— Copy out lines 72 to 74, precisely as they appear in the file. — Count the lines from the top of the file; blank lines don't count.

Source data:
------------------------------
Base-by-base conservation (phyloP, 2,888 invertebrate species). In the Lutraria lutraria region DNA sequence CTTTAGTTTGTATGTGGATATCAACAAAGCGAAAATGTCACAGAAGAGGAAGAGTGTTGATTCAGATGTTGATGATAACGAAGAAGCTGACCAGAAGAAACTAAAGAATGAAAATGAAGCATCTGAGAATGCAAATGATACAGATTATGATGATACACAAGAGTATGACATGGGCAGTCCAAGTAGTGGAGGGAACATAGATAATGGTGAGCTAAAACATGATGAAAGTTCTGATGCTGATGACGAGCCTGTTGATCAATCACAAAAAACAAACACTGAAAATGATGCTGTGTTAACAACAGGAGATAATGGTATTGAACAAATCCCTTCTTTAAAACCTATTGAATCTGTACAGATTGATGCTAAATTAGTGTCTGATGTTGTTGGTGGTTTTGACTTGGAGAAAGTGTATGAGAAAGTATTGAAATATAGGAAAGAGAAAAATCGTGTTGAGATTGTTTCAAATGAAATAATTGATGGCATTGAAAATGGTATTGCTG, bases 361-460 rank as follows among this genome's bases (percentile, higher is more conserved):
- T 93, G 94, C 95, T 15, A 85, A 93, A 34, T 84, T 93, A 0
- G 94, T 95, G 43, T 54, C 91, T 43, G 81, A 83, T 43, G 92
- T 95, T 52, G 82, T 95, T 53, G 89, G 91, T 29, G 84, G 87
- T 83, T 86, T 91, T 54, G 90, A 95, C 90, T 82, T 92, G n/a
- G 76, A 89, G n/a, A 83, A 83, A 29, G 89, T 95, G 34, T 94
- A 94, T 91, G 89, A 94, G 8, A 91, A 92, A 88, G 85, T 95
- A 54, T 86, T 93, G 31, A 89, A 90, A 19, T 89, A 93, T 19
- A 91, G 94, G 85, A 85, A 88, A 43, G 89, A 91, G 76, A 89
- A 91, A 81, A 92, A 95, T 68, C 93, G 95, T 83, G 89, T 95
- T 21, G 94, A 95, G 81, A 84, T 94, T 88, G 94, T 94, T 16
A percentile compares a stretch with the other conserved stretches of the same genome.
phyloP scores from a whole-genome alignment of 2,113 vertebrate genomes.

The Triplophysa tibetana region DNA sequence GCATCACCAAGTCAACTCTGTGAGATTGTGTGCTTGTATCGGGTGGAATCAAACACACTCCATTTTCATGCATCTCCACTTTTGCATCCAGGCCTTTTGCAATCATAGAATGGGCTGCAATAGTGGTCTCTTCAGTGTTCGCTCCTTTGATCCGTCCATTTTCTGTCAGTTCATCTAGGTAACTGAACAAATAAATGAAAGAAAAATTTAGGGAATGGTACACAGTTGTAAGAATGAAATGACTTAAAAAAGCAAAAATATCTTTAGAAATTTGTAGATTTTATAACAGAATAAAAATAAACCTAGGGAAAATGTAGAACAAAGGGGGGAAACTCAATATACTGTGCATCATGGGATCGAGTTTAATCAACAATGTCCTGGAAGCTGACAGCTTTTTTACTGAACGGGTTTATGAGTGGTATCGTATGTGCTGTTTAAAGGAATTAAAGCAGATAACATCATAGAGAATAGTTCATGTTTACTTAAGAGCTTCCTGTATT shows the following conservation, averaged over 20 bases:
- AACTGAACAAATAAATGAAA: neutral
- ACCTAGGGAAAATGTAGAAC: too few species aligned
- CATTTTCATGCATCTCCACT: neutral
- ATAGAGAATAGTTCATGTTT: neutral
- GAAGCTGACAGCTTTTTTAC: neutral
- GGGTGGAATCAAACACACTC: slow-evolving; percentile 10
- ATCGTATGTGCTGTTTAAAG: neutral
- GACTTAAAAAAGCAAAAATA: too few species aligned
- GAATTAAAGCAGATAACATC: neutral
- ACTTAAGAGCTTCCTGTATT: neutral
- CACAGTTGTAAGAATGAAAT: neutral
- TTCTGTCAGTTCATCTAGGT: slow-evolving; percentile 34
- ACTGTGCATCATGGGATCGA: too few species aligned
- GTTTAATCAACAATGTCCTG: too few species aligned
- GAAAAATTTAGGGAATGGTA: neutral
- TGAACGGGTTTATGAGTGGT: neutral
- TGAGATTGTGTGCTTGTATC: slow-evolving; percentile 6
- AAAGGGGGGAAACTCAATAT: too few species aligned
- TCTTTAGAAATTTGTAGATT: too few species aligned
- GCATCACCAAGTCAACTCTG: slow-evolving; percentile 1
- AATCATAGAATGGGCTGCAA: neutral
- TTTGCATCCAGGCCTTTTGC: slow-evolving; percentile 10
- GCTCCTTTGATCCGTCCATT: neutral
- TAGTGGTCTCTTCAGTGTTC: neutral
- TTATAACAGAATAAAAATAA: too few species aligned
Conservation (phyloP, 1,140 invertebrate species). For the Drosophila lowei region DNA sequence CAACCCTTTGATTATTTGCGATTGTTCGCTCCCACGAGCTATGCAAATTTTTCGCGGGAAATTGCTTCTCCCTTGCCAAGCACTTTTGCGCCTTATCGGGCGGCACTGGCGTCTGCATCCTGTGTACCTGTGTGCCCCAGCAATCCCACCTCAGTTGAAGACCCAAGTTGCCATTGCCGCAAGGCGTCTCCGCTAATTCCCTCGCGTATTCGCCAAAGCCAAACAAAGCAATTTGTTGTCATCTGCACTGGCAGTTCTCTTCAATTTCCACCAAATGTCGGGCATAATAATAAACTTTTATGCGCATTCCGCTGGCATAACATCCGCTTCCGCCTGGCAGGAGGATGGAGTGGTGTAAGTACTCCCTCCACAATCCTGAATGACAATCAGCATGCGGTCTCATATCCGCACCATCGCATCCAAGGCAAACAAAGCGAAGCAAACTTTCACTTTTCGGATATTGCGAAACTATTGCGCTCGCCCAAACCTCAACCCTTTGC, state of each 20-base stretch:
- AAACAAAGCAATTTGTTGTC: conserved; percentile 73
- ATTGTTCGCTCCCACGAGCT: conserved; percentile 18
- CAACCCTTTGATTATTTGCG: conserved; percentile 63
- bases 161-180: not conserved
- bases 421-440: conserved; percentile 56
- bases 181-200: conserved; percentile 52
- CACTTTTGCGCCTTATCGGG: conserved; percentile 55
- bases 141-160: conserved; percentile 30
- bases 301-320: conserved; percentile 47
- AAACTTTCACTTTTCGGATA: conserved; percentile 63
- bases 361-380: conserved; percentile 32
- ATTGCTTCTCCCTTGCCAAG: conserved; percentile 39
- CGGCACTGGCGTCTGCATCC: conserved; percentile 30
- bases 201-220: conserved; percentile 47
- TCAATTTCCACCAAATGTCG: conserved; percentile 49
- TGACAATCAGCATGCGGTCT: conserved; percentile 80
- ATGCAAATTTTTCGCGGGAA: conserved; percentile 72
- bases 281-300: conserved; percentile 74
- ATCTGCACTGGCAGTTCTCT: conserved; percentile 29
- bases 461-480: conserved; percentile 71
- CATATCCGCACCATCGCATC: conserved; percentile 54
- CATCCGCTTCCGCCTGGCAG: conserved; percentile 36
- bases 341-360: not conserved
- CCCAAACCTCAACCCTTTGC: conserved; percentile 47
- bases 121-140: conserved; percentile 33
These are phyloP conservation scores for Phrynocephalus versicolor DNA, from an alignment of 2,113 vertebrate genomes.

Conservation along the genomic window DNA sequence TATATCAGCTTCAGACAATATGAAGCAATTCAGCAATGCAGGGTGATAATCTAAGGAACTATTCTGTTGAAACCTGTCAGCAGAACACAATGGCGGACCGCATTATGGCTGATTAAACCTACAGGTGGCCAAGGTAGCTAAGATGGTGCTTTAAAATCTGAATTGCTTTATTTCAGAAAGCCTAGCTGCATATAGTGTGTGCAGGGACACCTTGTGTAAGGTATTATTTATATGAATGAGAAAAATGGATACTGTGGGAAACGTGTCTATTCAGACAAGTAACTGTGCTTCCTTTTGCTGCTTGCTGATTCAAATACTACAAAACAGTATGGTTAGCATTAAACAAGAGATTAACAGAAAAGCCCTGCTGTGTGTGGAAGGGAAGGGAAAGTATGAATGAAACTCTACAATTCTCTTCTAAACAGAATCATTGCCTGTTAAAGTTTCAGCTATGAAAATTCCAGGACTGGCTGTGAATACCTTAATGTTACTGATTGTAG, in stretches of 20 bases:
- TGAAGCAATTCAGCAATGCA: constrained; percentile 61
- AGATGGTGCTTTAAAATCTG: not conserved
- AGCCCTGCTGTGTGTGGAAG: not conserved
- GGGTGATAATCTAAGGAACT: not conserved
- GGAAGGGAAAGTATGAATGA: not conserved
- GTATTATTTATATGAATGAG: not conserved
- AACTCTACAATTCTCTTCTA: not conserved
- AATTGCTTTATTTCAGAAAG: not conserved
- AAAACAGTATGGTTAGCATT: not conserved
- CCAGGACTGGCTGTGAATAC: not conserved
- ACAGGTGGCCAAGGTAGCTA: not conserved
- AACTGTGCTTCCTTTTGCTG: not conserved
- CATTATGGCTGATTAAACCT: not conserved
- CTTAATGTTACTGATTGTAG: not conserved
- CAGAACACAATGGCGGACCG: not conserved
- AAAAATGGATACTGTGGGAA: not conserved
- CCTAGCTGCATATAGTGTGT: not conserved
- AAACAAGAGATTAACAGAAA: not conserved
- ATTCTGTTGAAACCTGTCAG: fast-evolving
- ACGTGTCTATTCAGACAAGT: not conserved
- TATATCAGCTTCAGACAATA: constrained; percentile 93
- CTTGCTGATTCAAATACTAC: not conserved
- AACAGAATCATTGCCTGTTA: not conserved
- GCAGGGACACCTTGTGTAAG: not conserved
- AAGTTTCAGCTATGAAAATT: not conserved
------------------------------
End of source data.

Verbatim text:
- GGAAGGGAAAGTATGAATGA: not conserved
- GTATTATTTATATGAATGAG: not conserved
- AACTCTACAATTCTCTTCTA: not conserved